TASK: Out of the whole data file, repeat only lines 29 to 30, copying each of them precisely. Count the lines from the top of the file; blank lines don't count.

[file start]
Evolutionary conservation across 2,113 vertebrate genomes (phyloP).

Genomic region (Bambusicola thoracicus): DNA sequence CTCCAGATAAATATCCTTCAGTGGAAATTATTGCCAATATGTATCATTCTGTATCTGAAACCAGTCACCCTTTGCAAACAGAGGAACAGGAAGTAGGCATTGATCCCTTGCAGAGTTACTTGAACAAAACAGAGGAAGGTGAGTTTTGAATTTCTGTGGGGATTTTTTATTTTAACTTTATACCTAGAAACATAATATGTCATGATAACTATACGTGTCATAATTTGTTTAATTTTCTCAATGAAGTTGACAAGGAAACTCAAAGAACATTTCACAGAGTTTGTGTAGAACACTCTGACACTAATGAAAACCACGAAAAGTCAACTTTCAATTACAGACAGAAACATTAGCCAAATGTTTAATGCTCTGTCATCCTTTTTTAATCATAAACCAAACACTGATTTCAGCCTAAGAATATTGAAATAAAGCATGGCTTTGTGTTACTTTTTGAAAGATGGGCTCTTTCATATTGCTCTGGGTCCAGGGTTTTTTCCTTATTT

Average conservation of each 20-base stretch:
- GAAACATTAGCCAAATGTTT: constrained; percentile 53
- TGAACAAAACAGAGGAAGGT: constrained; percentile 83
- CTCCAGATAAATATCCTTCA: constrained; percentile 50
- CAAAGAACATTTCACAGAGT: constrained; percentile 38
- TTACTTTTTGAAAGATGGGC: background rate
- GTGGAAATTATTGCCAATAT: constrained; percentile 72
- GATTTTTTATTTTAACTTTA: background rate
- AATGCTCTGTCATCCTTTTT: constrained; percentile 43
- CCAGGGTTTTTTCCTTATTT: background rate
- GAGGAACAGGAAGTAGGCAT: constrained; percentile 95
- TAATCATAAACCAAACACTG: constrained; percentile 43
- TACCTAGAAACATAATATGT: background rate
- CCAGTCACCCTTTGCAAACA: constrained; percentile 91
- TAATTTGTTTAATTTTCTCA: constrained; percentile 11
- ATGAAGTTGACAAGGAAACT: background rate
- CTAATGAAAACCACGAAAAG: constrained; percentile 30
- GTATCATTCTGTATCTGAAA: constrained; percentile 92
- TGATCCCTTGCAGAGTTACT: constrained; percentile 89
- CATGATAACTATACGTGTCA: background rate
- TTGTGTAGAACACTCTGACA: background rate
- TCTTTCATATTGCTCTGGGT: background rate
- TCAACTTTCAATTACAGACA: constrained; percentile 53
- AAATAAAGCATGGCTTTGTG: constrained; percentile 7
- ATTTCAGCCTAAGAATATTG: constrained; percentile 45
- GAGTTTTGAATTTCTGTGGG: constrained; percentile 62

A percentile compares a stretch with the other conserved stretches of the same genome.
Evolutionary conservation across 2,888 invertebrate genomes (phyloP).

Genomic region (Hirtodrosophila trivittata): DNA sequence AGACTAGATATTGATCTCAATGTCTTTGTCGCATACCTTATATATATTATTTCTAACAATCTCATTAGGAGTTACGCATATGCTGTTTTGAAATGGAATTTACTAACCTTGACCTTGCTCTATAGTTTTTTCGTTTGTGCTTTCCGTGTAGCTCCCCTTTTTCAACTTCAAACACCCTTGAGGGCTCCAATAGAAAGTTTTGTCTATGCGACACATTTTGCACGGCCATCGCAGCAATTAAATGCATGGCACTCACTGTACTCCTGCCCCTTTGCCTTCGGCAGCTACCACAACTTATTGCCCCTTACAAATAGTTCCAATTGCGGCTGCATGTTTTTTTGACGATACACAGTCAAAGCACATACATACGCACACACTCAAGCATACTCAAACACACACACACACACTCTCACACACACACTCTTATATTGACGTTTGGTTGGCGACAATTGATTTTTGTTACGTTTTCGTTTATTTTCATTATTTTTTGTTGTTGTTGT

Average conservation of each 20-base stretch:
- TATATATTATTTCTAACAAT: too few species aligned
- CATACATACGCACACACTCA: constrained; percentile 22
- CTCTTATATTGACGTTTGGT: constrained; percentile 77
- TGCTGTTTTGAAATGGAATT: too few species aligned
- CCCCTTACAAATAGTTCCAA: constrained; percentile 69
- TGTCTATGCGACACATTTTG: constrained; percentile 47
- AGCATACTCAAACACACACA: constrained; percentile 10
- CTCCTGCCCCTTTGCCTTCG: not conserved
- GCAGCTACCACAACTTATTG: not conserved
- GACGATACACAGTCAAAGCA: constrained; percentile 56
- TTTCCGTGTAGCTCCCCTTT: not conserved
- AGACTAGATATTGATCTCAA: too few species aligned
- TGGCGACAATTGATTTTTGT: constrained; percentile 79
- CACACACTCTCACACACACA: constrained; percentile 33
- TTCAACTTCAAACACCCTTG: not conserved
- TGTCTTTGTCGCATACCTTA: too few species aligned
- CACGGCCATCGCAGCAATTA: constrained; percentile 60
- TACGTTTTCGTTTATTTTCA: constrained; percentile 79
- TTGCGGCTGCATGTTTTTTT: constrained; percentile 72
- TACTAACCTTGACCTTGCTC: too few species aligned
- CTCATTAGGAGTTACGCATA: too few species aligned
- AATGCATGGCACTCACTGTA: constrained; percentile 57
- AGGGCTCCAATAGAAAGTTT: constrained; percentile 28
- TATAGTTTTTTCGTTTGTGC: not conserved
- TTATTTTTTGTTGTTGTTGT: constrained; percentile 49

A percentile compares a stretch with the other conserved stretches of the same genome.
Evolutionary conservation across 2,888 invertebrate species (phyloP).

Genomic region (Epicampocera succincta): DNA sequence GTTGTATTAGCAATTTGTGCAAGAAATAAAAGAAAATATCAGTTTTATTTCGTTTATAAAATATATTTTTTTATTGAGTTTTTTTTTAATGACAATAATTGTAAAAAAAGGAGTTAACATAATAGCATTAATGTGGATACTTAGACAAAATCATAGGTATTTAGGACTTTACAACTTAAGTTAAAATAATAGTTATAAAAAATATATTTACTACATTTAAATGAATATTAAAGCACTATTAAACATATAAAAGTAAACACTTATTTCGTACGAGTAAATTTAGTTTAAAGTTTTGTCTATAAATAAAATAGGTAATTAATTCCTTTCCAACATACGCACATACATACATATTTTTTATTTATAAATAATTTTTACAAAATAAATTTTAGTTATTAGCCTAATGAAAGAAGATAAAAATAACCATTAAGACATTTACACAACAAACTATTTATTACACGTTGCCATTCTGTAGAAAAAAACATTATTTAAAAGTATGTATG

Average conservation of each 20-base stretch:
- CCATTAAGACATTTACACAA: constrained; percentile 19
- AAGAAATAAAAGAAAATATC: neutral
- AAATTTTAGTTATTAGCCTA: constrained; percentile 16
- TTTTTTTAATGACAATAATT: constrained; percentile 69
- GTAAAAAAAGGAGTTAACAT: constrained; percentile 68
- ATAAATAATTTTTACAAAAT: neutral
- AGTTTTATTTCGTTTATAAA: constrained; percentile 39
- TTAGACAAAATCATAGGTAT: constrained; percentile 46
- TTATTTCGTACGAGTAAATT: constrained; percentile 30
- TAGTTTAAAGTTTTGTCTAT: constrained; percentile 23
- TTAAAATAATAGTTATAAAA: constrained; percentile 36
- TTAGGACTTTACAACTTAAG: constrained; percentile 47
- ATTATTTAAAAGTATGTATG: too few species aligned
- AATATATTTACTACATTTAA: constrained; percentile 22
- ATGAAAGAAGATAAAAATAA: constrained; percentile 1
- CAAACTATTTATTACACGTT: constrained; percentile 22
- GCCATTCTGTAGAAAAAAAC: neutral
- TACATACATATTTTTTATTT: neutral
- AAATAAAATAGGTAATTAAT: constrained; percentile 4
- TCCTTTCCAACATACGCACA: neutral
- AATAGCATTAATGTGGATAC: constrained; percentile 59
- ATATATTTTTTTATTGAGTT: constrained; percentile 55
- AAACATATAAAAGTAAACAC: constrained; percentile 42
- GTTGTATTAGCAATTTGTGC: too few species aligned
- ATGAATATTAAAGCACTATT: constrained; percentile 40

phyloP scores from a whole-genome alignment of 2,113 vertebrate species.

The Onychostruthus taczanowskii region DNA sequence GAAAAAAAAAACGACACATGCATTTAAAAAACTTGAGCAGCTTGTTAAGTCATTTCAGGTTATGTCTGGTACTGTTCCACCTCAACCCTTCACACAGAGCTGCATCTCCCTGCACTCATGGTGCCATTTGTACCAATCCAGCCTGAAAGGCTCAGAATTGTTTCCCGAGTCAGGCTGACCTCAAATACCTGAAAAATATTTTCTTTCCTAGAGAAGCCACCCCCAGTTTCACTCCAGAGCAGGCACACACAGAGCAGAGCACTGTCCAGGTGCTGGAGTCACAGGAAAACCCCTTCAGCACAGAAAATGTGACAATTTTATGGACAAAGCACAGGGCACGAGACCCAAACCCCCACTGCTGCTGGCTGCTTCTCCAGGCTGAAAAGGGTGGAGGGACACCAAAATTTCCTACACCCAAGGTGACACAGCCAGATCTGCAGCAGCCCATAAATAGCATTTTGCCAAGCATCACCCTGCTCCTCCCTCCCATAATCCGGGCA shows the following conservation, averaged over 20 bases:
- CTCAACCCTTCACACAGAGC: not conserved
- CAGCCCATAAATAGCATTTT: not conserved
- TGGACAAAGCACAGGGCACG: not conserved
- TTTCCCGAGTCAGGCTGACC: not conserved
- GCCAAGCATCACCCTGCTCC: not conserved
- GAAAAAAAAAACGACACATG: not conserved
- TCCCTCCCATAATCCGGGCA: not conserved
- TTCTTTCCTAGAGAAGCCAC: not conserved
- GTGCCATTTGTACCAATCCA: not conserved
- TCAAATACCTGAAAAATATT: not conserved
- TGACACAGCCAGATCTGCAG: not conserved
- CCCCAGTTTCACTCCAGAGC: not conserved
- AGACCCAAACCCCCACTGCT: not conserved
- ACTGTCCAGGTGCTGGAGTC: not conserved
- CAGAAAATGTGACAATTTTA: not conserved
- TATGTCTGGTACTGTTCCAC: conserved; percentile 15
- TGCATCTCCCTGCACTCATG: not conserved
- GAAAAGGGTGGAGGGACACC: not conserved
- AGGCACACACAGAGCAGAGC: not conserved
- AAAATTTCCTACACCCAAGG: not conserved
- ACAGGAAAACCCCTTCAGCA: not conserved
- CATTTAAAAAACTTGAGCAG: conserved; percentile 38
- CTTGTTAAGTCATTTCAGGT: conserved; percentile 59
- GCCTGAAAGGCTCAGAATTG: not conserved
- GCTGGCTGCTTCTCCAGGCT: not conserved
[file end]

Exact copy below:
A percentile compares a stretch with the other conserved stretches of the same genome.
Evolutionary conservation across 2,888 invertebrate genomes (phyloP).